YH: How did you get involved in Heartbeat?
SM: I attend Seeds of Peace. The person who started Heartbeat, Aaron Shneyer, is also involved in Seeds of Peace…I had a music video on YouTube and he saw it and he invited me… He took some tools, or whatever you want to call it, from Seeds and started something different, with music and youth.
YH: What exactly does Seeds of Peace do?
SM: Seeds of Peace is a non-profit organization that brings young people, youth from conflict areas—for example [from] Palestine and Israel, Pakistan and India—to meet in a camp in Maine. In [the] camp, you have dialogue sessions instructed by mentors who are professionals. These dialogue sessions are usually very intense, and it’s just an opportunity for young people to talk about the conflict, and it gives them space to say what they want to say without fear and judgment.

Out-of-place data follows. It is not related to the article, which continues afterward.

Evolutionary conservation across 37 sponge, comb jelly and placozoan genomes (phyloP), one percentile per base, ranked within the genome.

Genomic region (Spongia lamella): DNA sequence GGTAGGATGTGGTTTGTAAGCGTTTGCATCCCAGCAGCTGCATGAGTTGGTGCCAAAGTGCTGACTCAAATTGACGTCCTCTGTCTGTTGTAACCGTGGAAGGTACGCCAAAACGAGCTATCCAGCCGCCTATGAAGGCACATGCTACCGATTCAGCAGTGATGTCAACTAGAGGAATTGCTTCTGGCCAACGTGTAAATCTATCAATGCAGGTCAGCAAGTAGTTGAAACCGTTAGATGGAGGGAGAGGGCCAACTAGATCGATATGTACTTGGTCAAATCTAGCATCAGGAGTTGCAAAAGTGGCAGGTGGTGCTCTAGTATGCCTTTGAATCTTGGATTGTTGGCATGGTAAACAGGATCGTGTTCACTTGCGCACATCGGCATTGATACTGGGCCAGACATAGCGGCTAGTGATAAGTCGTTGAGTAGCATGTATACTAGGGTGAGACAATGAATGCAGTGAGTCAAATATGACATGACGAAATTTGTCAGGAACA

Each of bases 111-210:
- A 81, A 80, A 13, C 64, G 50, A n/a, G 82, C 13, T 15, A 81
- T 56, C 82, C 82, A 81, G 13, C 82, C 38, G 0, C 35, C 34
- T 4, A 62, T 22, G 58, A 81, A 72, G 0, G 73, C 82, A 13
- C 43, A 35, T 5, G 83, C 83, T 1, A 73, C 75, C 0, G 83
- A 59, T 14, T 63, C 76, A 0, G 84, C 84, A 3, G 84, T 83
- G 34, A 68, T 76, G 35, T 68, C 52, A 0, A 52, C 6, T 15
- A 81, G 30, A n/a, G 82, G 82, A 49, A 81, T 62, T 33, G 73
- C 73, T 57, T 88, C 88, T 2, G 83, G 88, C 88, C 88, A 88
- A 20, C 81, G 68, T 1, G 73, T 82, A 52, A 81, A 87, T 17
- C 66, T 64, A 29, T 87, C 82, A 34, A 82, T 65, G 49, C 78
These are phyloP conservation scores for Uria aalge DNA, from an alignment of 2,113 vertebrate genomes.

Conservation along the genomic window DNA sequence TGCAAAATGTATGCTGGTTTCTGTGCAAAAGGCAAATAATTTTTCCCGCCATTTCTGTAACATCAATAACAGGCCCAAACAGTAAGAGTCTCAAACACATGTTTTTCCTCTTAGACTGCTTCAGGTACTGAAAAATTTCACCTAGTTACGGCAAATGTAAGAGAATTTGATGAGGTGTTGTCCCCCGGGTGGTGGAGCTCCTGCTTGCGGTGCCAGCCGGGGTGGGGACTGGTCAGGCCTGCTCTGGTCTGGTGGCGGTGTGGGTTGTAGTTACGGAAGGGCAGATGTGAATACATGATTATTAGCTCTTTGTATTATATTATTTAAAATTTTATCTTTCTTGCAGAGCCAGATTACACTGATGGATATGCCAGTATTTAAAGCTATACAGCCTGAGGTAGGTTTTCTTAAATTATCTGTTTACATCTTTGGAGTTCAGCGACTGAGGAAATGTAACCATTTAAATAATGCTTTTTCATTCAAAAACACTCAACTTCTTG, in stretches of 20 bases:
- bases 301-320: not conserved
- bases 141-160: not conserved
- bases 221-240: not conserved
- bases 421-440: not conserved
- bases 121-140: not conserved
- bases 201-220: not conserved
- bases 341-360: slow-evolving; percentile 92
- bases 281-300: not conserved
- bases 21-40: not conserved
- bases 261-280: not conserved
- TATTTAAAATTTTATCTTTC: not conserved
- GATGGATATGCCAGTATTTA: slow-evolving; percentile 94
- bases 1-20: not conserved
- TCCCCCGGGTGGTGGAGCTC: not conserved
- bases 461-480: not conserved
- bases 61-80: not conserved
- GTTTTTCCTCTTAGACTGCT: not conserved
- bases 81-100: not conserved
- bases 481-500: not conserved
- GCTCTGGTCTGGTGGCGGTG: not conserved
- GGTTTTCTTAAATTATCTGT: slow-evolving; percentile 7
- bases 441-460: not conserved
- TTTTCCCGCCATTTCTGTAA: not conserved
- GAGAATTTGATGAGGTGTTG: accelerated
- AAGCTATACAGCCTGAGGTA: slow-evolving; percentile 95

YH: How did your family and your community react when you started playing in Heartbeat?
SM: I come from a community that is very closed. It’s a small city in Israel, all Palestinian, and my family has been there for more than nine generations. I’ve been living there my whole life, and all my family lives there. And everybody knows everybody, everybody is in everybody’s business, and they are usually very interested in what people are doing. My community is something that has been hard to deal with. I come out of my community saying, “I don’t want to support this; I don’t want to be part of this ignorance or laziness in not doing anything,” and I get judged for it, and I get criticized. But my family is very supportive, which is very helpful.